The fact that it is backed up by metaphysical observations only strengthens the argument for theists. Natural science, the understanding of the natural world is something lost upon atheists. It is essential to the proper understanding of this life to understand that there are, in fact, natures. As Feser puts it, “admit formal and final causes into the world and at once you are stuck –with God, the soul, and natural law. ” This natural law is also vital to an understanding of life on earth as well as an understanding of the human person.
While atheists struggle with an understanding of how the mind works (not the brain), have a very weak argument for morality, and have no argument for why anyone should have rights or respect shown to anyone, the theists however, have strong, well founded arguments for these very things which come natural to everyone. A theist understands natural law as participating in eternal law, this gives natural law authority. It is something which all men must abide by. Natural law is the respect and dignity which all men are due. It is what assures man that he shouldn’t kill one another.
Robert Adams even uses this principle of the morality from natural law as a proof of God’s existence; he claims that “the moral rightness and wrongness consist in agreement and disagreement, respectively, with the will or commands of a loving God. ” There are many laws within natural law that when broken are recognized as going against natural order, granting men the authority under God to rebel against whomever or whatever threatens to take away the privileges given by natural law. It is how we understand concepts of justice.
This follows from the fact that God is just and any disobedience of this law is seen as unjust. God is the foundation of morality; natural law is the foundation of morality. Along with natural law, the theists also are able to give a better account of the mind. It is held that the mind is immaterial; it is directly tied to the soul. When the body dies, the soul continues on and we retain our “mind” because we retain rationality in the afterlife. In the same way Aristotle believed that the soul is the life giving aspect to all creatures and plants, so the human soul is also responsible for the mind and the intellect.
Otherwise if the materialist view was to be accepted, we would have a similar thought process to any other intelligent creature without rationality. The mind is also responsible for the specific function of contemplation. No animal, even with a larger, more advanced brain would ever be able to understand concepts such as justice, peace, and generosity, it must be related to the form that humans have and the soul which humans have been given. This goes so beyond any physical aspect of our bodies that to confine the mind to ability within the brain seems foolish.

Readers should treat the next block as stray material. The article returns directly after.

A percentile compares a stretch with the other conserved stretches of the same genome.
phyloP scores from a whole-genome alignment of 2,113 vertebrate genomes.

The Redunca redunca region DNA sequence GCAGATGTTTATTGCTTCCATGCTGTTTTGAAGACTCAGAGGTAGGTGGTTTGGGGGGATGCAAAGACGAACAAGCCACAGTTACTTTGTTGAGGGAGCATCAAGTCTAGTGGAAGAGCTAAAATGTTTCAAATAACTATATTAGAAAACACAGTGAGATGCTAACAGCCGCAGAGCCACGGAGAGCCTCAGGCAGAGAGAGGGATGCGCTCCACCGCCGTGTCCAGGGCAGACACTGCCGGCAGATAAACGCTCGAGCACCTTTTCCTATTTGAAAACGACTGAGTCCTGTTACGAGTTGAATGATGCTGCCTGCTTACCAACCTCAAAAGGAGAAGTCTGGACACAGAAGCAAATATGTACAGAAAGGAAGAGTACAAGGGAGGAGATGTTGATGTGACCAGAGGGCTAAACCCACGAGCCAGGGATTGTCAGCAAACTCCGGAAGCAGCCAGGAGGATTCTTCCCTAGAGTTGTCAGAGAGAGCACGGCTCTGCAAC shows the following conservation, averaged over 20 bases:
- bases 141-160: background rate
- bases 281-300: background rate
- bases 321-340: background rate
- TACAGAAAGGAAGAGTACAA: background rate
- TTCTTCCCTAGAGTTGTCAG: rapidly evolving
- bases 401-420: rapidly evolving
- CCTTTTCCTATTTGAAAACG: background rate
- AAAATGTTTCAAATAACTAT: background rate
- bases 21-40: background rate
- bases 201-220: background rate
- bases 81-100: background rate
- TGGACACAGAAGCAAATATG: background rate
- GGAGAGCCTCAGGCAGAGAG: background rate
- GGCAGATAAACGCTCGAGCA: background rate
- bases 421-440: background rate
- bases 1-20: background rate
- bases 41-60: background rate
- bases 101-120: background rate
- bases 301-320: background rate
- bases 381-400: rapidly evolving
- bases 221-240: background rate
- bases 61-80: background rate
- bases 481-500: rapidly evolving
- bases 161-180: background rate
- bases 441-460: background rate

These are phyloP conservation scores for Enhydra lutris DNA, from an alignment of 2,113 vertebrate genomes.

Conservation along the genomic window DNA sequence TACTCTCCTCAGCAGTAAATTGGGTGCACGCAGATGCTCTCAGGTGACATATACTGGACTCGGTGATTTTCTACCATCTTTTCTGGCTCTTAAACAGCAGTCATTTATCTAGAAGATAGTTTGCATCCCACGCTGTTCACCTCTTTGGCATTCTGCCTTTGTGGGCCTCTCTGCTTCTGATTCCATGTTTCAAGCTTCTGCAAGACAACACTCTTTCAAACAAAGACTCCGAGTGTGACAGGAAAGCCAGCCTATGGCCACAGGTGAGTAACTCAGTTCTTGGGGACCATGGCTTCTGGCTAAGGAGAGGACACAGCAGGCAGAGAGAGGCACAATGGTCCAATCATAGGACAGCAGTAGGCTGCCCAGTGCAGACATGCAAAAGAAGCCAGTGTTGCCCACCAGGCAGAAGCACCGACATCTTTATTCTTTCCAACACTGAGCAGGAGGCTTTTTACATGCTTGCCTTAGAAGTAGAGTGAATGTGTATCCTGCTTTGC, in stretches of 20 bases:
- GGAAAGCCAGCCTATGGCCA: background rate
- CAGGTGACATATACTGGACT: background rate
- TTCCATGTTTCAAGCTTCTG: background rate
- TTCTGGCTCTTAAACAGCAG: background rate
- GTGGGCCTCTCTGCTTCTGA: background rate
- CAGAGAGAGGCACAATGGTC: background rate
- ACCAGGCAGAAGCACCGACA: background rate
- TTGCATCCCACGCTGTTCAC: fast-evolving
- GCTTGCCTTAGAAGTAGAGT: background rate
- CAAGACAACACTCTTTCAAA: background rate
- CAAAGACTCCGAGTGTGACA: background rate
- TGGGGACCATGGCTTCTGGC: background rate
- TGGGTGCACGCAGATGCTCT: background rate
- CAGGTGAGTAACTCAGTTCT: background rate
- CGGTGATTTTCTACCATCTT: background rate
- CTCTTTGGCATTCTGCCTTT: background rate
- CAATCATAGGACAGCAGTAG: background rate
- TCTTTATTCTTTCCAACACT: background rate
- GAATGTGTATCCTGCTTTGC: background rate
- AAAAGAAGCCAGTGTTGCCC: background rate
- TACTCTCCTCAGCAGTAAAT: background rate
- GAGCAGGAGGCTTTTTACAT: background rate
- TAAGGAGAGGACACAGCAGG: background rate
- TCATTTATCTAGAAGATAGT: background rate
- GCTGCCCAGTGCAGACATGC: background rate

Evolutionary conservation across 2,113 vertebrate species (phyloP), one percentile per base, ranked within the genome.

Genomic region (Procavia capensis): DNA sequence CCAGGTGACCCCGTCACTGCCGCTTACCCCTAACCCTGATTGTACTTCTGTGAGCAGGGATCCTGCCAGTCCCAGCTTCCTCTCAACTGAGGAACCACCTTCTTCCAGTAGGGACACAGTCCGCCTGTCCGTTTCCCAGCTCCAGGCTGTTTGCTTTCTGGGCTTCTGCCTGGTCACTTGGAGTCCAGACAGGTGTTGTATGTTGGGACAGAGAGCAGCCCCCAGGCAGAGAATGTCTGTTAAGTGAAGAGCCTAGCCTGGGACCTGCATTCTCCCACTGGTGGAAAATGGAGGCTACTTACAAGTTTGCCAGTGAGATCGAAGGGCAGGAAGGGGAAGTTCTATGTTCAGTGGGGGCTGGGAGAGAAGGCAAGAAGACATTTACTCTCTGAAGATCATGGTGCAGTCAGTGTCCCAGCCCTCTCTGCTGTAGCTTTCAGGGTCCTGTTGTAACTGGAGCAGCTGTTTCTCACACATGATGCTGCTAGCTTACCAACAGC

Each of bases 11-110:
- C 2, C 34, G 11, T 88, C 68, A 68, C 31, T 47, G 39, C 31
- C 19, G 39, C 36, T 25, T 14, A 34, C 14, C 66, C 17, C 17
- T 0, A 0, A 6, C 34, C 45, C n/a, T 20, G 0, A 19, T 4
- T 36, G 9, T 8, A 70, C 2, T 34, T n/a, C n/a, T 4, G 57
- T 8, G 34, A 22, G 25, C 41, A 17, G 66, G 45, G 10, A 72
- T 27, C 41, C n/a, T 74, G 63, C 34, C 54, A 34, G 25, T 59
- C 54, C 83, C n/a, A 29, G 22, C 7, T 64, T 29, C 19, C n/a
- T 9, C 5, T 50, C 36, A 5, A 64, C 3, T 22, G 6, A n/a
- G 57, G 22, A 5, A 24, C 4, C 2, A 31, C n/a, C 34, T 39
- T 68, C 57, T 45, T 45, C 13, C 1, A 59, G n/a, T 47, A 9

Even the ability to learn concepts is a mystery. J. J. Haldane provides an analysis of the topic and explains that some concepts, especially early on, must be taught. Someone must have taught concepts to people. The example he gives is the example of a cat. One might see a cat and understand the concept of cat, but what if one had never seen a cat? It would be necessary to explain the concept of cat to that person, after which the person would be able to recognize a cat if he saw one. The same applies to all concepts.
Now the tricky part is, if evolution is taken back to the origin of man or even if God created man, then how did man learn all of these concepts? Haldane’s solution to the question is that God must have been responsible, regardless of whether evolution is responsible for man or not. The reasoning behind this is that God must have taught the 1st man all these concepts which he could then pass down to his children. While this explanation requires an open mindedness of the listener, it is very plausible and would account for many of the questions that atheists still deal with today.
So Who’s Right? So while some might claim that there isn’t even a right answer and that choosing to be an atheist or theist is just personal preference. However, according to the theists, there is truth and there is a right answer. As for atheists, while some of their positions were explained, they still have gaps within their arguments. When confronted with these gaps, it seems that atheists are unable to provide an answer other than resorting to science which asks how and why, but not “that” something is. As mentioned earlier, there is the question of morality and why people act as they do.
Even Atheists believe in some sort of morality even they do not wish to call it by its name. Feser cleverly points out that “An atheist or naturalist can believe in morality – that is a psychological fact – but he cannot have a rational justification for his belief – that is a philosophical fact. ” It is impossible to limit the natural drive for morality in people.